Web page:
The Simple Boot Flag, it turns out, is a bit of a mystery.  Trying to find information about this flag, and/or its associated specification, is quite challenging!  Perhaps that is why it is easy to find people complaining, both Windows users and Linux users alike, about the Simple Boot Flag changing their machine's boot process in ways they don't like.  My goal in this post is to provide an overview of this technology and a link to the specification.


Microsoft introduced the Simple Boot Flag Specification around 2001, and the latest version is v2.1, from 2005.  The goal of this initiative is to coordinate characteristics of the boot process between BIOS and the OS Loader.  Specifically:
  • Determining when to run diagnostic tests during boot
  • Determining whether to configure hardware resources for devices
For example, in the early days of the PC industry, the hardware was unreliable to the point that it was good practice to run a self-test at every boot.  Modern hardware is much more reliable, and so spending time at boot running self-tests is a waste of time.  Moreover, in the old days BIOS was required to setup hardware resources (e.g. interrupts, MMIO, I/O ports).  Today, modern OSes do this themselves, and so having BIOS spend time sorting out resources, which then get reassigned once the OS loads anyway, makes no sense.  The Simple Boot Flag is the means of communication between BIOS and the OS Loader to make a decision on what needs to be done from boot to boot in terms of diagnostic tests and hardware configuration.

The Simple Boot Flag is a one byte bitfield, implemented as either a CMOS register location or as an NVRAM variable.  Sample implementation:
    UINT8   PnpOs : 1;
    UINT8   Booting : 1;
    UINT8   Diag : 1;
    UINT8   SuppressBootDisplay : 1;
    UINT8   Reserved : 3;
    UINT8   Parity : 1;
The flag provides a mechanism for the operating system to communicate back to the firmware what actions need to be taken on the next boot.  For example:
  • should the BIOS configure the hardware resources for installed devices, or leave it up to the OS?
  • was the previous boot successful?  if not, perhaps diagnostics should be run to fix the issue?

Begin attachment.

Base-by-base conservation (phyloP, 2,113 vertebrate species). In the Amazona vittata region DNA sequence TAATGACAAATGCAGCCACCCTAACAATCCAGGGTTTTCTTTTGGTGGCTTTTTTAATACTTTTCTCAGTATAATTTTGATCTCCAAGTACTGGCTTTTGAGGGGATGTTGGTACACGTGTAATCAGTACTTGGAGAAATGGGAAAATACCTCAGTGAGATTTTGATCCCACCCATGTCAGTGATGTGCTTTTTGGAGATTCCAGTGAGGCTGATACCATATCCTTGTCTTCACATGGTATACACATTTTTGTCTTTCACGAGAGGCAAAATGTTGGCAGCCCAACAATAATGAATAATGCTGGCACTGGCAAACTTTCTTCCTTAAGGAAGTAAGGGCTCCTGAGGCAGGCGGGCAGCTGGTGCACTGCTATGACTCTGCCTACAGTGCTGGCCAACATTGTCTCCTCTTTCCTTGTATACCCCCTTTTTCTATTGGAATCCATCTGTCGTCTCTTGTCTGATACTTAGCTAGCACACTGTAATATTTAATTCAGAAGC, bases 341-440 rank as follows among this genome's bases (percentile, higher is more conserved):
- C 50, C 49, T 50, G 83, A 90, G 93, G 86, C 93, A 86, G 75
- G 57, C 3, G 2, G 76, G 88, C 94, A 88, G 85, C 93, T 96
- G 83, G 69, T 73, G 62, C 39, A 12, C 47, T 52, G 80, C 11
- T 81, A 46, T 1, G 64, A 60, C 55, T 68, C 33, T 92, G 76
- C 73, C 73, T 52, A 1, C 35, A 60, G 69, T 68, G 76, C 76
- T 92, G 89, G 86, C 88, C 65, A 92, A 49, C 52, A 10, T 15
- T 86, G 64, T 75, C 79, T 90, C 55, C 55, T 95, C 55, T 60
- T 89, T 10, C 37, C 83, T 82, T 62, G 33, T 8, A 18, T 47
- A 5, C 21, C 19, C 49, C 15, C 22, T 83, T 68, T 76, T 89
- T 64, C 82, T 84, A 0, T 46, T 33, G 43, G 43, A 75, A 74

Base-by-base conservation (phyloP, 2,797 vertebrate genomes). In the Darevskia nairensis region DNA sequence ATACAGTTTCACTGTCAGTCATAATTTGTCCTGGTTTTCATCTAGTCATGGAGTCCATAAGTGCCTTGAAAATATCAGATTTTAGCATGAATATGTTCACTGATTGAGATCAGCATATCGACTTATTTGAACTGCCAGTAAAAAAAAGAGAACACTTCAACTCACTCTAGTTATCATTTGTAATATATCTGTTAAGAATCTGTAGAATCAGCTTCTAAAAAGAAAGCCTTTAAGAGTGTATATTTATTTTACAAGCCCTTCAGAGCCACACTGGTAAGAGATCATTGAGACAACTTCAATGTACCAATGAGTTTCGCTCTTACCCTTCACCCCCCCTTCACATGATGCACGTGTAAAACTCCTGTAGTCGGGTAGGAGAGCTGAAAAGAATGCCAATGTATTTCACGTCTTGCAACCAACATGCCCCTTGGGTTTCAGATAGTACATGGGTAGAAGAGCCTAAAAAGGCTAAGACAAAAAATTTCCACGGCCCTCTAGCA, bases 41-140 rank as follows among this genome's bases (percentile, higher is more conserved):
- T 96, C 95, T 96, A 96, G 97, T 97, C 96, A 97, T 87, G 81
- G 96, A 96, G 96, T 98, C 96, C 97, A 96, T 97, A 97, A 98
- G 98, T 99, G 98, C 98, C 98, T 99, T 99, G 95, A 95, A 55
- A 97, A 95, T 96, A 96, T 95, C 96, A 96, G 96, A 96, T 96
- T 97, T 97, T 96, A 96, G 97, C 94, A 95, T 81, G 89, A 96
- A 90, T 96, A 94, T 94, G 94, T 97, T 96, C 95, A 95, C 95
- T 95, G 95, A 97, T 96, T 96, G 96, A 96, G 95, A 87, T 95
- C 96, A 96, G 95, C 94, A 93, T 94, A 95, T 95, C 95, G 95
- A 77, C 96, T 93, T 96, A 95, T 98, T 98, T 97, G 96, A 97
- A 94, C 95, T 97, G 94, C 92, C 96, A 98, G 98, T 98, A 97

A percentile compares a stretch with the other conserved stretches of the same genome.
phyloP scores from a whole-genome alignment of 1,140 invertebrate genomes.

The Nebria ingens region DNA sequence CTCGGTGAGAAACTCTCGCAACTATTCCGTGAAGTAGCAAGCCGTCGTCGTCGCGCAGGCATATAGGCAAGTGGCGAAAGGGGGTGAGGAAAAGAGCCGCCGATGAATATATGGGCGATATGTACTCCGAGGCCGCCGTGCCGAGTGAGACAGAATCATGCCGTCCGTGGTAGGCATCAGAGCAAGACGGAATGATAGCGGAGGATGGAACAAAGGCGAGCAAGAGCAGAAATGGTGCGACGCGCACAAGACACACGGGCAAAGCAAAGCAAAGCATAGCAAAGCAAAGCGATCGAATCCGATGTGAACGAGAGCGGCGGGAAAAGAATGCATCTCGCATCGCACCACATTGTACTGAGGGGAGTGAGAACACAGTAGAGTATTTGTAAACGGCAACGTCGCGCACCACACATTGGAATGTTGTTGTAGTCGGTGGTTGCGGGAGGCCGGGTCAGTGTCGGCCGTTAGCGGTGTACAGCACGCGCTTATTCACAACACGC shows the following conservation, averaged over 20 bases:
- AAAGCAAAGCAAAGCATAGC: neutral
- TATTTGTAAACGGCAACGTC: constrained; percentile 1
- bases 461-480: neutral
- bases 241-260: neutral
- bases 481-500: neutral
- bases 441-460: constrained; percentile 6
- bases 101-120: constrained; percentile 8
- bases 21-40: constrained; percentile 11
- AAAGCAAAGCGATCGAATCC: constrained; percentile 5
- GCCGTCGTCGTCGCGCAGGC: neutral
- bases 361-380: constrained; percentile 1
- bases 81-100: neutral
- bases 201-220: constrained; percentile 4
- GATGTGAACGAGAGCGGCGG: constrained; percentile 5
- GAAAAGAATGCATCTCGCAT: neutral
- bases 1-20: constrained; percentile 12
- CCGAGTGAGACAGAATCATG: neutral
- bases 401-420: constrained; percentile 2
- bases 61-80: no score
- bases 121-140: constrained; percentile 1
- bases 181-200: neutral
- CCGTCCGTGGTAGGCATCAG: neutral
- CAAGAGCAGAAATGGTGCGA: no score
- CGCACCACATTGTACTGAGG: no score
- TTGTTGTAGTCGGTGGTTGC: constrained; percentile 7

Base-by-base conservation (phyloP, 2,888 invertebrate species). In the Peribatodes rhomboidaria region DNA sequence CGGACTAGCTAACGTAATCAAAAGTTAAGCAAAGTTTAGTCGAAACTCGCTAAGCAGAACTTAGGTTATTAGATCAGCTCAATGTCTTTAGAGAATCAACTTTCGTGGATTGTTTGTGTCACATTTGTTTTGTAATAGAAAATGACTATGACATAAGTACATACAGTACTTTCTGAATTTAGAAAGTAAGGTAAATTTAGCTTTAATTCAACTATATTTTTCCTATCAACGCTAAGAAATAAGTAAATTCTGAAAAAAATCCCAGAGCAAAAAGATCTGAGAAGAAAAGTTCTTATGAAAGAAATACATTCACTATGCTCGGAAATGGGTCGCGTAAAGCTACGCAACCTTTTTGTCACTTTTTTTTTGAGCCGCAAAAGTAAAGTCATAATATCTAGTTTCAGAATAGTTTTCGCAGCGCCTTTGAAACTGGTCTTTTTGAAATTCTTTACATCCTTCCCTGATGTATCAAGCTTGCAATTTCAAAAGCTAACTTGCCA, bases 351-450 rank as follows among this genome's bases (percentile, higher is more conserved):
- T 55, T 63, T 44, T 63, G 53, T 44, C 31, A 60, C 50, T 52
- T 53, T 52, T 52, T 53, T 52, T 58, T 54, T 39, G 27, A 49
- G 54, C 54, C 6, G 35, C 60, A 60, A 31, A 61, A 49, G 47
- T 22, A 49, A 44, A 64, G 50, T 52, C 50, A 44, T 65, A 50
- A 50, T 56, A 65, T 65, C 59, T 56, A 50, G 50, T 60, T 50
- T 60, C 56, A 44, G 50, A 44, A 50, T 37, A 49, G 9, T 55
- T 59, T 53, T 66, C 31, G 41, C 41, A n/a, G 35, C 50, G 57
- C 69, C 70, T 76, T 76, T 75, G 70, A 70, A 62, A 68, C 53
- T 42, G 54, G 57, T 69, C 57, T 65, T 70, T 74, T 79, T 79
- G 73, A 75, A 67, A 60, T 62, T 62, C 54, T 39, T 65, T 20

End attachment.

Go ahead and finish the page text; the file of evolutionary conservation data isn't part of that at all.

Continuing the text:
• should BIOS maintain control of the display, or is it okay for the OS Loader to take control?
The best way to summarize the goal of this flag is to define the bitfield communicated between BIOS and the OS Loader via this table:

BOOT Table

Microsoft also specifies an ACPI table to assist Windows in finding the location of the Simple Boot Flag.  Note that this is Windows-specific, and so you won't find it in the ACPI Specification.  The Linux kernel does not support this table.  For reference:

Downloading the Spec

Trying to find the spec is challenging, mainly because the official Microsoft link is no longer working.  I've put v2.1, which I believe is the latest, here for reference.

Please take a look at this (small) spec for complete information—it's only 6 pages long.

If there's something I missed regarding the Simple Boot Flag, please leave a comment.  Thanks for reading!

Post a Comment

  1. Although Microsoft specified the two methods, CMOS and EFI variable, in their Simple Boot Flag spec, they only implemented CMOS. Windows, even in UEFI mode, sets the Boot register in CMOS rather than the EFI Variable.
    Perhaps this feature would have received broader acceptance if they had added this feature to the industry ACPI spec, and then maybe someone would have found the problem earlier.

  2. Thank you Allen, agree 100%.

  3. Thanks for this article, William, I look forward to more.


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